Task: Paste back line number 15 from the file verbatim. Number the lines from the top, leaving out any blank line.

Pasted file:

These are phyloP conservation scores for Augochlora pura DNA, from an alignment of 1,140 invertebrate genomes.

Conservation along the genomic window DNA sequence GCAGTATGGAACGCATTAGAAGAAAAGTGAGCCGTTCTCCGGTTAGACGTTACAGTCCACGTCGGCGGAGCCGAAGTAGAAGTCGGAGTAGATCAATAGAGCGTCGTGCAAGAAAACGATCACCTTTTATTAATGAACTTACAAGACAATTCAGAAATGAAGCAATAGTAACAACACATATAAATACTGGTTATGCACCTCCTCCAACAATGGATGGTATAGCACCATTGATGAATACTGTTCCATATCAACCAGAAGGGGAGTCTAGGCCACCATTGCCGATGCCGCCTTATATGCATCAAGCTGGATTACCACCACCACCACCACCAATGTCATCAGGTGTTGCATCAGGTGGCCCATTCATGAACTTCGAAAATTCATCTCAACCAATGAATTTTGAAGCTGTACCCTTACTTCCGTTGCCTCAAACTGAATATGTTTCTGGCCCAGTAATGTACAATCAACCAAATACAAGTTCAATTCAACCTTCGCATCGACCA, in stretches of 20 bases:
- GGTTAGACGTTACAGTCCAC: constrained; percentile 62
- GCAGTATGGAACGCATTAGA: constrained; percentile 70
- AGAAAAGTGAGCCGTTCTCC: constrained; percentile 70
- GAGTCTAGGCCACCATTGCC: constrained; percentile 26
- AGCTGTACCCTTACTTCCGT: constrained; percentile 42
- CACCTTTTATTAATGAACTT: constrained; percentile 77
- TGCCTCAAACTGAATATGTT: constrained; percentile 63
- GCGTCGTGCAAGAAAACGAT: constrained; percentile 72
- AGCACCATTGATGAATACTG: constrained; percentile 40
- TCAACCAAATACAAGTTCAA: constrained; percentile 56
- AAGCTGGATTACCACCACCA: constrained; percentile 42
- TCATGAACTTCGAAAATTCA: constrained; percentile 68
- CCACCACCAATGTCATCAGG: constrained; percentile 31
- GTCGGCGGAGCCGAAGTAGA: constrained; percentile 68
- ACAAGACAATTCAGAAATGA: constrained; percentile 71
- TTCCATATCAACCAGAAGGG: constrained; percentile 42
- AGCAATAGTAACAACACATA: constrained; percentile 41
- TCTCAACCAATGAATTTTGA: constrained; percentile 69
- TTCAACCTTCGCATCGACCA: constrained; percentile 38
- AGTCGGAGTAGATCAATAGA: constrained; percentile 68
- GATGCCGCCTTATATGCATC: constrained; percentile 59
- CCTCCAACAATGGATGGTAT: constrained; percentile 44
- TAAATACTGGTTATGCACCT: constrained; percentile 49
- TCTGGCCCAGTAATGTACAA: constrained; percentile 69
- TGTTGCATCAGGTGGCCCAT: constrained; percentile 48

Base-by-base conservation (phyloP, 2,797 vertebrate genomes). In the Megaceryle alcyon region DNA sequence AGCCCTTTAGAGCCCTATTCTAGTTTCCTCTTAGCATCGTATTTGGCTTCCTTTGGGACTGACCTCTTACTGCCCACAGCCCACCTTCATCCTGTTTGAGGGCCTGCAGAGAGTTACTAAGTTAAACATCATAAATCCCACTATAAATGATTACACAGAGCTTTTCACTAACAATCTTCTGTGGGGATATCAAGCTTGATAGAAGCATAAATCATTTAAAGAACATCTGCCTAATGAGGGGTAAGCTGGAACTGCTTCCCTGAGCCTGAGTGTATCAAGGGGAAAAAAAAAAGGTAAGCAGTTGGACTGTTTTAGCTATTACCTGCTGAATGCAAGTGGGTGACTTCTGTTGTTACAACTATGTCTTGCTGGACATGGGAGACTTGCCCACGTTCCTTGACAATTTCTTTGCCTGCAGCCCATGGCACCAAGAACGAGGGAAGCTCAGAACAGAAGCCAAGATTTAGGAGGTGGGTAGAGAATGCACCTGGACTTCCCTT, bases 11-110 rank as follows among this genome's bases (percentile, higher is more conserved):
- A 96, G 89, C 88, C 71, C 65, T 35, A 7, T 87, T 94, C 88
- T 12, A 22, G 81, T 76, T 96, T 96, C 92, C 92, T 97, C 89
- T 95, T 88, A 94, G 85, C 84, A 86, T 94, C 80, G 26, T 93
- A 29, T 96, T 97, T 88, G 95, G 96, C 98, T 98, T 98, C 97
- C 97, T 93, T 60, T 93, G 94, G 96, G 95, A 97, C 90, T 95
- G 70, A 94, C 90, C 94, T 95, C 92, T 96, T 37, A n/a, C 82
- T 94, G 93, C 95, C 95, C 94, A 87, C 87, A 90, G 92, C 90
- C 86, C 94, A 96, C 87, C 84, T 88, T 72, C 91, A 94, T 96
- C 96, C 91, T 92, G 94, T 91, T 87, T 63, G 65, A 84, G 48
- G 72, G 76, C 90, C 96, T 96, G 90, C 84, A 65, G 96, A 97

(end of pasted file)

- CCACCACCAATGTCATCAGG: constrained; percentile 31